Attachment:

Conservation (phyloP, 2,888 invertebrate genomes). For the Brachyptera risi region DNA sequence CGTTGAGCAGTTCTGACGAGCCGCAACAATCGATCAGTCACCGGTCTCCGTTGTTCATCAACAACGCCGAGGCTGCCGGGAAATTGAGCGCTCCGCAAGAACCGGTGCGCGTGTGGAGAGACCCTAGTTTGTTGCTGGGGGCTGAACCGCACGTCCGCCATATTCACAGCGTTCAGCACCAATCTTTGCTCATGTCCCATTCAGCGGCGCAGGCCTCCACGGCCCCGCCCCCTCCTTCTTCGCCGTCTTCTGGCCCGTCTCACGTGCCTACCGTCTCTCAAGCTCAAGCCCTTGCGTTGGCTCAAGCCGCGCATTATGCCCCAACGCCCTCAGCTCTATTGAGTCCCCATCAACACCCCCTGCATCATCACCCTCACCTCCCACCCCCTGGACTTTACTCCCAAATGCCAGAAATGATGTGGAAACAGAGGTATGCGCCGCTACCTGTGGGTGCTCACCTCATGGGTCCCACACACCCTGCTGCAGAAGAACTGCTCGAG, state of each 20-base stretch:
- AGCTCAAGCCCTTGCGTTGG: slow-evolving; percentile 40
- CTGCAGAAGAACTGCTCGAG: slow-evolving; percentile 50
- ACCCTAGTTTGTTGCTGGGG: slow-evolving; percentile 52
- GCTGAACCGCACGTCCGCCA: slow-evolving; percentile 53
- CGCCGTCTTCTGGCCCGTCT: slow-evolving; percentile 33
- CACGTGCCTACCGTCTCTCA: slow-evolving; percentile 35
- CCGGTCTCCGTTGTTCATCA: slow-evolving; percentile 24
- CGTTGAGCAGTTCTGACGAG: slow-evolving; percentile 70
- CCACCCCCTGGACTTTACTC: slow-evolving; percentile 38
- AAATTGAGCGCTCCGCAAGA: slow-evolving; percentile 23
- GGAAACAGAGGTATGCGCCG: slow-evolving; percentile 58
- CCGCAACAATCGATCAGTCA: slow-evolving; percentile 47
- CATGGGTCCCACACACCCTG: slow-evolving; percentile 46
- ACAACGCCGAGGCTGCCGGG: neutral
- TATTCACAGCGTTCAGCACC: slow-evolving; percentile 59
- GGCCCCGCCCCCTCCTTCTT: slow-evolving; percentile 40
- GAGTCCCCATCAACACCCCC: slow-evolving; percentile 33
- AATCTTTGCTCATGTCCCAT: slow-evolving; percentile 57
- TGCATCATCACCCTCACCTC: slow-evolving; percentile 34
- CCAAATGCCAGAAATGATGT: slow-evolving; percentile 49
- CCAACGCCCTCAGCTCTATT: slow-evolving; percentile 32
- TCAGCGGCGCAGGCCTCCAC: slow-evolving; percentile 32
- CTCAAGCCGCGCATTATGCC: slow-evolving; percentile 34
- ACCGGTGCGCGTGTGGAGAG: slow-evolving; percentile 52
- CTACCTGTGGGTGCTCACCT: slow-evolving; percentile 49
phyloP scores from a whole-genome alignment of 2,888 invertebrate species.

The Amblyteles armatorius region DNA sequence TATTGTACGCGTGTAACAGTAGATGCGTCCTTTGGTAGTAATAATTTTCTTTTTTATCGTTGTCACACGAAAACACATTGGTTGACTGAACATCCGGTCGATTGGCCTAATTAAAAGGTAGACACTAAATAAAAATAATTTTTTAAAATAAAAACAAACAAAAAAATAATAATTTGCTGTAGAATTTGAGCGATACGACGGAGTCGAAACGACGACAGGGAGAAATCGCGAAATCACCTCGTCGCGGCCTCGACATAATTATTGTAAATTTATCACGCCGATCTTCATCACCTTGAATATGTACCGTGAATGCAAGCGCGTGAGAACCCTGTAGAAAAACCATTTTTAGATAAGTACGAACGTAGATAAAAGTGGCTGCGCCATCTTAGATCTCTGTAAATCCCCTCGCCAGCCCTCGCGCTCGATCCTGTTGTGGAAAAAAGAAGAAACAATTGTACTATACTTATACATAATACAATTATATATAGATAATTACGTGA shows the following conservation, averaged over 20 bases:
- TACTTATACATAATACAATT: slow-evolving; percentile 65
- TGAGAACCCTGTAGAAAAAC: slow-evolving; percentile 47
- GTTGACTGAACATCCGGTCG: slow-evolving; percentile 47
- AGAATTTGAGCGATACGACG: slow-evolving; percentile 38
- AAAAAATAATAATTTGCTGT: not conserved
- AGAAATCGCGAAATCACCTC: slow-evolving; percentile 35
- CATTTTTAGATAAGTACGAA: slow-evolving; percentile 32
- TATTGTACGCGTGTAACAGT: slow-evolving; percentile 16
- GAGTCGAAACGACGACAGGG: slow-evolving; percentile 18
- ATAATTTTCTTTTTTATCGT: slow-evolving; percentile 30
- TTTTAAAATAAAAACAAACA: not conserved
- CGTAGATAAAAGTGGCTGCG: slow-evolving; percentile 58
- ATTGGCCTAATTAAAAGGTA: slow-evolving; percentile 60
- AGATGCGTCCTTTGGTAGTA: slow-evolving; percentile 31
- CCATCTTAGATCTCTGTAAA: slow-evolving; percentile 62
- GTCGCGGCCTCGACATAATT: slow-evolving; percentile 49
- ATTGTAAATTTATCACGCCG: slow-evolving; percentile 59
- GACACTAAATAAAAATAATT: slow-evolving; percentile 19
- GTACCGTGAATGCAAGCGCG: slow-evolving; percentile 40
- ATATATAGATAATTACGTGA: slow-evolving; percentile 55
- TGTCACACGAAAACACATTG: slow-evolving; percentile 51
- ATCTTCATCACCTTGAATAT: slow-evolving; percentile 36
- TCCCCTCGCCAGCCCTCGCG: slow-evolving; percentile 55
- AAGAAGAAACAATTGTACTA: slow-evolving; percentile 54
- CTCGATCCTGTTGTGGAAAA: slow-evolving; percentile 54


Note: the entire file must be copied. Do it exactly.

Conservation (phyloP, 2,888 invertebrate genomes). For the Brachyptera risi region DNA sequence CGTTGAGCAGTTCTGACGAGCCGCAACAATCGATCAGTCACCGGTCTCCGTTGTTCATCAACAACGCCGAGGCTGCCGGGAAATTGAGCGCTCCGCAAGAACCGGTGCGCGTGTGGAGAGACCCTAGTTTGTTGCTGGGGGCTGAACCGCACGTCCGCCATATTCACAGCGTTCAGCACCAATCTTTGCTCATGTCCCATTCAGCGGCGCAGGCCTCCACGGCCCCGCCCCCTCCTTCTTCGCCGTCTTCTGGCCCGTCTCACGTGCCTACCGTCTCTCAAGCTCAAGCCCTTGCGTTGGCTCAAGCCGCGCATTATGCCCCAACGCCCTCAGCTCTATTGAGTCCCCATCAACACCCCCTGCATCATCACCCTCACCTCCCACCCCCTGGACTTTACTCCCAAATGCCAGAAATGATGTGGAAACAGAGGTATGCGCCGCTACCTGTGGGTGCTCACCTCATGGGTCCCACACACCCTGCTGCAGAAGAACTGCTCGAG, state of each 20-base stretch:
- AGCTCAAGCCCTTGCGTTGG: slow-evolving; percentile 40
- CTGCAGAAGAACTGCTCGAG: slow-evolving; percentile 50
- ACCCTAGTTTGTTGCTGGGG: slow-evolving; percentile 52
- GCTGAACCGCACGTCCGCCA: slow-evolving; percentile 53
- CGCCGTCTTCTGGCCCGTCT: slow-evolving; percentile 33
- CACGTGCCTACCGTCTCTCA: slow-evolving; percentile 35
- CCGGTCTCCGTTGTTCATCA: slow-evolving; percentile 24
- CGTTGAGCAGTTCTGACGAG: slow-evolving; percentile 70
- CCACCCCCTGGACTTTACTC: slow-evolving; percentile 38
- AAATTGAGCGCTCCGCAAGA: slow-evolving; percentile 23
- GGAAACAGAGGTATGCGCCG: slow-evolving; percentile 58
- CCGCAACAATCGATCAGTCA: slow-evolving; percentile 47
- CATGGGTCCCACACACCCTG: slow-evolving; percentile 46
- ACAACGCCGAGGCTGCCGGG: neutral
- TATTCACAGCGTTCAGCACC: slow-evolving; percentile 59
- GGCCCCGCCCCCTCCTTCTT: slow-evolving; percentile 40
- GAGTCCCCATCAACACCCCC: slow-evolving; percentile 33
- AATCTTTGCTCATGTCCCAT: slow-evolving; percentile 57
- TGCATCATCACCCTCACCTC: slow-evolving; percentile 34
- CCAAATGCCAGAAATGATGT: slow-evolving; percentile 49
- CCAACGCCCTCAGCTCTATT: slow-evolving; percentile 32
- TCAGCGGCGCAGGCCTCCAC: slow-evolving; percentile 32
- CTCAAGCCGCGCATTATGCC: slow-evolving; percentile 34
- ACCGGTGCGCGTGTGGAGAG: slow-evolving; percentile 52
- CTACCTGTGGGTGCTCACCT: slow-evolving; percentile 49
phyloP scores from a whole-genome alignment of 2,888 invertebrate species.

The Amblyteles armatorius region DNA sequence TATTGTACGCGTGTAACAGTAGATGCGTCCTTTGGTAGTAATAATTTTCTTTTTTATCGTTGTCACACGAAAACACATTGGTTGACTGAACATCCGGTCGATTGGCCTAATTAAAAGGTAGACACTAAATAAAAATAATTTTTTAAAATAAAAACAAACAAAAAAATAATAATTTGCTGTAGAATTTGAGCGATACGACGGAGTCGAAACGACGACAGGGAGAAATCGCGAAATCACCTCGTCGCGGCCTCGACATAATTATTGTAAATTTATCACGCCGATCTTCATCACCTTGAATATGTACCGTGAATGCAAGCGCGTGAGAACCCTGTAGAAAAACCATTTTTAGATAAGTACGAACGTAGATAAAAGTGGCTGCGCCATCTTAGATCTCTGTAAATCCCCTCGCCAGCCCTCGCGCTCGATCCTGTTGTGGAAAAAAGAAGAAACAATTGTACTATACTTATACATAATACAATTATATATAGATAATTACGTGA shows the following conservation, averaged over 20 bases:
- TACTTATACATAATACAATT: slow-evolving; percentile 65
- TGAGAACCCTGTAGAAAAAC: slow-evolving; percentile 47
- GTTGACTGAACATCCGGTCG: slow-evolving; percentile 47
- AGAATTTGAGCGATACGACG: slow-evolving; percentile 38
- AAAAAATAATAATTTGCTGT: not conserved
- AGAAATCGCGAAATCACCTC: slow-evolving; percentile 35
- CATTTTTAGATAAGTACGAA: slow-evolving; percentile 32
- TATTGTACGCGTGTAACAGT: slow-evolving; percentile 16
- GAGTCGAAACGACGACAGGG: slow-evolving; percentile 18
- ATAATTTTCTTTTTTATCGT: slow-evolving; percentile 30
- TTTTAAAATAAAAACAAACA: not conserved
- CGTAGATAAAAGTGGCTGCG: slow-evolving; percentile 58
- ATTGGCCTAATTAAAAGGTA: slow-evolving; percentile 60
- AGATGCGTCCTTTGGTAGTA: slow-evolving; percentile 31
- CCATCTTAGATCTCTGTAAA: slow-evolving; percentile 62
- GTCGCGGCCTCGACATAATT: slow-evolving; percentile 49
- ATTGTAAATTTATCACGCCG: slow-evolving; percentile 59
- GACACTAAATAAAAATAATT: slow-evolving; percentile 19
- GTACCGTGAATGCAAGCGCG: slow-evolving; percentile 40
- ATATATAGATAATTACGTGA: slow-evolving; percentile 55
- TGTCACACGAAAACACATTG: slow-evolving; percentile 51
- ATCTTCATCACCTTGAATAT: slow-evolving; percentile 36
- TCCCCTCGCCAGCCCTCGCG: slow-evolving; percentile 55
- AAGAAGAAACAATTGTACTA: slow-evolving; percentile 54
- CTCGATCCTGTTGTGGAAAA: slow-evolving; percentile 54